CS312 is the third programming course in the Computer Science curriculum, following CS100 and CS211. The primary goal of the course is to give students a firm foundation in the fundamental principles of programming and computer science. Consequently, CS312 covers a broad set of topics including (1) alternative programming paradigms (beyond imperative and object-oriented programming), (2) key data structures and algorithms, (3) reasoning about program behavior and complexity, (4) type systems and data abstraction, and (5) the design and implementation of programming languages.
A major goal in CS312 is to teach you how to program well. Just about anyone can learn how to program, but it takes a deep understanding of the principles of computer science to write truly elegant and efficient programs.
We use the Standard ML (SML) programming language throughout the course. SML is a modern functional programming language with an advanced type and module system. The course is not about programming in SML. Rather, SML provides a convenient framework in which we can achieve the objectives of the course. Like the object-oriented model of Java, the functional paradigm of SML is an important programming model with which all students should be familiar, as it underlies the core of almost any high-level programming language. In addition the SML type and module systems provide frameworks for ensuring code is modular, correct, re-usable, and elegant. Other languages, such as Java, also provide facilities to achieve these goals, but the mechanisms of SML are largely orthogonal to those of object-oriented languages. By studying alternatives, students will be better equipped to use, implement or even design future programming environments that combine the best features of both worlds.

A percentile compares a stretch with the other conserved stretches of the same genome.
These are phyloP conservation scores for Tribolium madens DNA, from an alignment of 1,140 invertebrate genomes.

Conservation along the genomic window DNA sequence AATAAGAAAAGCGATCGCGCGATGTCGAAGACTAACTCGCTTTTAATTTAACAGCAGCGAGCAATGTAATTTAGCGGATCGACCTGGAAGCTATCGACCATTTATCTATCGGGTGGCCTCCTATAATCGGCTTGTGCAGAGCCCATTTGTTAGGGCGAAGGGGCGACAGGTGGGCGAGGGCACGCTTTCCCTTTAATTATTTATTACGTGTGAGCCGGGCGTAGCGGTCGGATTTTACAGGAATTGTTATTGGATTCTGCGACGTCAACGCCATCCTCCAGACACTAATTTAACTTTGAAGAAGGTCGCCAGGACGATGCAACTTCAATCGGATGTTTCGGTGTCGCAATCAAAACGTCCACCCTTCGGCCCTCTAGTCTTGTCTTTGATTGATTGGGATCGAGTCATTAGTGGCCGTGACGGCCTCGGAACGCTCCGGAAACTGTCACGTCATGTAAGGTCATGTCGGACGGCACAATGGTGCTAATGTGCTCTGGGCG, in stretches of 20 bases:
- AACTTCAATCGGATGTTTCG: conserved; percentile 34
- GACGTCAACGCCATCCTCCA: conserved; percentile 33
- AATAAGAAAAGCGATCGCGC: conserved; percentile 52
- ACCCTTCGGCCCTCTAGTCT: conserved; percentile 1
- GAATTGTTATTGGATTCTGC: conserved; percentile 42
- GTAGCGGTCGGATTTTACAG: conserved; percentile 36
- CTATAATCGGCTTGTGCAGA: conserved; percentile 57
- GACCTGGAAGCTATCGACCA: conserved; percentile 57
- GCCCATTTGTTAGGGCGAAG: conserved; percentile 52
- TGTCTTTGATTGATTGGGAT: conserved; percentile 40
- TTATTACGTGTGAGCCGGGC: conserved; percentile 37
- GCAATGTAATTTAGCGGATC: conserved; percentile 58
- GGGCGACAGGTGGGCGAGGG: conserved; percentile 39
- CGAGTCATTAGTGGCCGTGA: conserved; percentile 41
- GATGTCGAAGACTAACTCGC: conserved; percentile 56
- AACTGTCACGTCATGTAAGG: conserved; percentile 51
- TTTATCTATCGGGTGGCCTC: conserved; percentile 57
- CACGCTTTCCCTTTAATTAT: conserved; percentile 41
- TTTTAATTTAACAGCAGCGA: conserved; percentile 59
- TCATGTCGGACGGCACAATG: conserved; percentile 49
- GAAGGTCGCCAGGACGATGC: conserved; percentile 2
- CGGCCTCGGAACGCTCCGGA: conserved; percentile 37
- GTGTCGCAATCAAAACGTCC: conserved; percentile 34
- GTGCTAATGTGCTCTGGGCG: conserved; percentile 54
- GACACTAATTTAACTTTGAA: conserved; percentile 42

Another important reason we use SML is that it has a relatively clean and simple model that makes it easier to reason about the correctness of programs. Indeed, SML was one of the first major programming languages to have a formal semantic definition. In our studies, we will reason not only about the functional correctness of code, but also the space, time, and other resources used in a computation. The relatively simple evaluation model for SML makes it easy to do this.
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Lectures: Tuesday and Thursday, 10:10-11:00,. Attendance is required.
Recitations: Monday and Wednesday. Attendance is required; students will be responsible for the new material presented in recitation. Students may attend sections other than the one they are assigned to, but be aware that different sections may cover material in slightly different order.
|2:30-3:20||Olin 245||Eric Breck|
|3:35-4:25||Olin 245||Olga Belomestnykh|
The TAs have regular office hours during the day, consultants have evening consulting hours. Office hours are shown in the above table.
There is no official textbook for the course. The following titles are excellent references and are on reserve in the Engineering library:
Two convenient online sources that we will be using from time to time are:
In addition, there are many other resources on the Web for Standard ML, including tutorials, free compilers, libraries, etc.